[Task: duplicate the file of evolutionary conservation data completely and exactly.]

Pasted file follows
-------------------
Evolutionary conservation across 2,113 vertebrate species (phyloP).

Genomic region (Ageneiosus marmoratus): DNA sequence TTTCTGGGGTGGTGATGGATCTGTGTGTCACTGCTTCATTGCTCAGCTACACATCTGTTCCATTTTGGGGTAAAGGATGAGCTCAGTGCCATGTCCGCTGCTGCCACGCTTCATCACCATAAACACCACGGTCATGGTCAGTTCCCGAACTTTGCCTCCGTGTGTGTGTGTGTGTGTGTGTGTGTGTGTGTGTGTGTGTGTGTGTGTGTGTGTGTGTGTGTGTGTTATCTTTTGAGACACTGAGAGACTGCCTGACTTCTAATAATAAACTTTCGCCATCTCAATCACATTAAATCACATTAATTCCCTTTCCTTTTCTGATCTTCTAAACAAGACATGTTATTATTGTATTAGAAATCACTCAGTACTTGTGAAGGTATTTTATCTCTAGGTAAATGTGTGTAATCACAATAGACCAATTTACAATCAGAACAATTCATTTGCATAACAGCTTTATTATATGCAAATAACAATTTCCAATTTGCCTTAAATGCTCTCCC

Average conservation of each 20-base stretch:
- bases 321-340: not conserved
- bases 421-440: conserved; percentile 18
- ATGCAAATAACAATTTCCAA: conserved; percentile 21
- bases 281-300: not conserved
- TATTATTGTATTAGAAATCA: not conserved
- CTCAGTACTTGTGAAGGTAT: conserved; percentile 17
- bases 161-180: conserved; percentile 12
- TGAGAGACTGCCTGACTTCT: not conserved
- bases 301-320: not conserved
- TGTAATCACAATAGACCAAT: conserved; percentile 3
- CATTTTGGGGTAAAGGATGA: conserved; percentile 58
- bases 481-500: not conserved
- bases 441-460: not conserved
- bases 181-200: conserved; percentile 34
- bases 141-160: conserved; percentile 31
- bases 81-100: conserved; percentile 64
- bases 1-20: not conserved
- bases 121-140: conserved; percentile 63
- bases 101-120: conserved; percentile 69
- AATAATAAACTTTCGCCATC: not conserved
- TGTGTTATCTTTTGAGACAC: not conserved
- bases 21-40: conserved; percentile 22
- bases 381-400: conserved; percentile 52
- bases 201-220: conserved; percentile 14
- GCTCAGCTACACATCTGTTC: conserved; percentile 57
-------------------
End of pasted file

Evolutionary conservation across 2,113 vertebrate species (phyloP).

Genomic region (Ageneiosus marmoratus): DNA sequence TTTCTGGGGTGGTGATGGATCTGTGTGTCACTGCTTCATTGCTCAGCTACACATCTGTTCCATTTTGGGGTAAAGGATGAGCTCAGTGCCATGTCCGCTGCTGCCACGCTTCATCACCATAAACACCACGGTCATGGTCAGTTCCCGAACTTTGCCTCCGTGTGTGTGTGTGTGTGTGTGTGTGTGTGTGTGTGTGTGTGTGTGTGTGTGTGTGTGTGTGTGTGTTATCTTTTGAGACACTGAGAGACTGCCTGACTTCTAATAATAAACTTTCGCCATCTCAATCACATTAAATCACATTAATTCCCTTTCCTTTTCTGATCTTCTAAACAAGACATGTTATTATTGTATTAGAAATCACTCAGTACTTGTGAAGGTATTTTATCTCTAGGTAAATGTGTGTAATCACAATAGACCAATTTACAATCAGAACAATTCATTTGCATAACAGCTTTATTATATGCAAATAACAATTTCCAATTTGCCTTAAATGCTCTCCC

Average conservation of each 20-base stretch:
- bases 321-340: not conserved
- bases 421-440: conserved; percentile 18
- ATGCAAATAACAATTTCCAA: conserved; percentile 21
- bases 281-300: not conserved
- TATTATTGTATTAGAAATCA: not conserved
- CTCAGTACTTGTGAAGGTAT: conserved; percentile 17
- bases 161-180: conserved; percentile 12
- TGAGAGACTGCCTGACTTCT: not conserved
- bases 301-320: not conserved
- TGTAATCACAATAGACCAAT: conserved; percentile 3
- CATTTTGGGGTAAAGGATGA: conserved; percentile 58
- bases 481-500: not conserved
- bases 441-460: not conserved
- bases 181-200: conserved; percentile 34
- bases 141-160: conserved; percentile 31
- bases 81-100: conserved; percentile 64
- bases 1-20: not conserved
- bases 121-140: conserved; percentile 63
- bases 101-120: conserved; percentile 69
- AATAATAAACTTTCGCCATC: not conserved
- TGTGTTATCTTTTGAGACAC: not conserved
- bases 21-40: conserved; percentile 22
- bases 381-400: conserved; percentile 52
- bases 201-220: conserved; percentile 14
- GCTCAGCTACACATCTGTTC: conserved; percentile 57